They’ve been meeting daily with Oceanic Division staff since June 3 to put the new plan together.
Komugabe-Dixson made it clear that, “We don’t write plans.” The tuna management plan now in preparation is being developed by MIMRA staff with advice and support of the Fisheries New Zealand team. “We provide structure and guidance,” she said, adding the aim is to “develop a plan that is useable.”
Fisheries New Zealand comes under the Ministry of Primary Industries and the two visiting fisheries advisors are part of a program that is called “Te Pātuitanga Ahumoana a Kiwa” (Partnerships in Pacific Fisheries). It works with government organizations that administer fisheries in Pacific island countries and territories.
Komugabe-Dixson said their program works to build capacity in the Pacific region by developing partnerships and relationships with fisheries staff in each island. MIMRA staff are driving the process for developing the new plan, she said.
Offshore Fisheries Advisor Francisco Blaha, who is based in Majuro and focuses his work with MIMRA staff in tuna transshipment and other tuna-related work, said Fisheries New Zealand takes a long-term view toward developing partnerships in the region that lead to improvements in management of the fishery.
Global fish stocks are in decline, but a new tuna management scheme by the Federated States of Micronesia offers a blueprint for recovery. By working to manage half of the world’s skipjack tuna stocks sustainably, Pacific Islanders are leading the way in ensuring that fish, and people, are protected for generations to come.
A cluster of small Pacific islands is poised to make history in the management of global fish stocks. This week, when conservationists from around the world gathered at the fifth annual Our Ocean Conference in Bali, the Federated States of Micronesia (FSM) unveiled a bold promise and issued an even bolder challenge: full transparency in tuna fishing by 2023.
If FSM’s commitment is replicated, citizens of the Pacific could reclaim control over a natural resource that forms the backbone of the region’s economies. And it would promote future prosperity by helping to ensure that tuna stocks are fished sustainably, and that foreign vessels fishing in these waters do not take more than is permitted by law.
The mechanism that FSM and The Nature Conservancy will present this week is called the Technology for Tuna Transparency Challenge, a combination of monitoring and regional pacts aimed at improving fishing oversight. The initiative represents the first time a developing country has committed to 100% transparency in its fishery operations; if it succeeds, it could trigger a transformation of how seafood is managed worldwide.
FSM and the seven other island states that make up the Parties to the Nauru Agreement (PNA) may look like dots on the map, but they command an expanse of ocean greater than the size of Europe and are global powerhouses when it comes to fish. With control over half of the world’s supply of skipjack tuna and about a third of tuna stocks globally, the PNA is a veritable OPEC of the sea.
In FSM, efforts are already underway to use this market position as a force for good. Fish like tuna are important global commodities, but the industry is in steep decline worldwide. By committing to full transparency and pushing private partners to do the same, FSM will send a powerful signal that sustainable fishing practices are urgently needed to protect these crucial species.
But the real motivation behind FSM’s pledge lies closer to home. Tuna is more than a commodity here; it is what builds schools, pays teachers’ salaries, paves roads, and keeps hospitals open. It is the socioeconomic foundation of communities on the frontlines of climate change and rising sea levels. In other words, this is an existential fight – for the wellbeing of people today and the survival of island societies in the future.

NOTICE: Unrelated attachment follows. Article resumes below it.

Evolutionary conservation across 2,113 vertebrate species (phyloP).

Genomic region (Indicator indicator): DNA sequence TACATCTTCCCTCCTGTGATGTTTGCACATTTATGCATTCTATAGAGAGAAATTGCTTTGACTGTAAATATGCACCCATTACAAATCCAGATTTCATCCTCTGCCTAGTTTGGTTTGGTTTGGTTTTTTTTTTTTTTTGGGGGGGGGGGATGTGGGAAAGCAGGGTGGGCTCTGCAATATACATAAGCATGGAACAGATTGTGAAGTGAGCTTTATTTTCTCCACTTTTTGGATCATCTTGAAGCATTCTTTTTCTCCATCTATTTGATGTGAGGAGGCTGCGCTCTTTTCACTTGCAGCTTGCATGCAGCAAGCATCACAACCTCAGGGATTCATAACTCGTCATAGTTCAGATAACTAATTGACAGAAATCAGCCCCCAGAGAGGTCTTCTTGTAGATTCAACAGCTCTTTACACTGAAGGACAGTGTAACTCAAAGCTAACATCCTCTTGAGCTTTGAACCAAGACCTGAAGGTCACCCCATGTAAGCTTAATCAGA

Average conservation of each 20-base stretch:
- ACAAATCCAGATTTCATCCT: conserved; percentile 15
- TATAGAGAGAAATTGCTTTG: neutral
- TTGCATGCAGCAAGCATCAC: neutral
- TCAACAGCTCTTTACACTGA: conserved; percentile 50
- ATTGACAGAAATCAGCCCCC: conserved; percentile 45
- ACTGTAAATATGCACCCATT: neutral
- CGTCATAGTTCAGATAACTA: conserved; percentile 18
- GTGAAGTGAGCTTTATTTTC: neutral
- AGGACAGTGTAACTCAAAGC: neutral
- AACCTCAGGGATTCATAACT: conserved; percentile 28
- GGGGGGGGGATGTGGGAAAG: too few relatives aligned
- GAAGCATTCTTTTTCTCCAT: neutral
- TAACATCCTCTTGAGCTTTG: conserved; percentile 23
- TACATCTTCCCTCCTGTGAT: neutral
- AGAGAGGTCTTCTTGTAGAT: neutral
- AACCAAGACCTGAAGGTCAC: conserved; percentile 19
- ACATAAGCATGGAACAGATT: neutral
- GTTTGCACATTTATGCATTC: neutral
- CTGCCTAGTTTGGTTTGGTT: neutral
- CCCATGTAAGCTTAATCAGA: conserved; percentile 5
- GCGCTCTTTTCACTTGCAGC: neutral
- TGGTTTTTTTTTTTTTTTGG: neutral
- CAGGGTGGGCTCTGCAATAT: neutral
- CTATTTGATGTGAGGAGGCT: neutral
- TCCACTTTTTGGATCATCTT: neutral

FSM’s rich tuna fishery already provides half of the country’s income, but it could deliver even more. That is because too much of the value of tuna caught in local waters is being captured by foreign fishing fleets. Transparency is the key to bringing more of this wealth home. With electronic and human monitoring, we can stop illegal, unreported, and unregulated fishing, which robs the region of more than $600 million a year. Contrary to popular belief, most poaching is not the work of pirate operators; the major culprits are licensed foreign vessels that underreport or deliberately misreport their catch.
State-of-the-art electronic monitoring will also help ensure the sustainability of fish stocks and the communities they support. Currently, a lack of reliable monitoring data makes it difficult to establish protective fishing limits, and even harder to enforce them.
To remedy this, FSM plans to deploy remote sensors, GPS systems, cameras, and tracking devices on every longline vessel in its waters within five years. This will enable the collection of information such as catch composition, discards, and bycatch, which in turn will help minimize the accidental capture of sharks, turtles, and marine mammals. Crucially, these tools will also give authorities the data to manage ocean resources in real time. By joining FSM in these efforts, the PNA could raise the bar for transparency and set a new standard for fisheries management.
We already know that cooperation and conservation can reap big rewards. For example, since PNA-member states launched the Vessel Day Scheme in 2007 – which sets limits on fishing by foreign fleets – their annual tuna earnings have increased from about $60 million to more than $500 million. Pacific fisheries ministers are hoping to raise revenue even more by working with The Nature Conservancy to co-implement a system similar to one used in western Alaska, where the Community Development Quota Program (CDQ) has helped poor communities generate income by investing in fisheries-related businesses.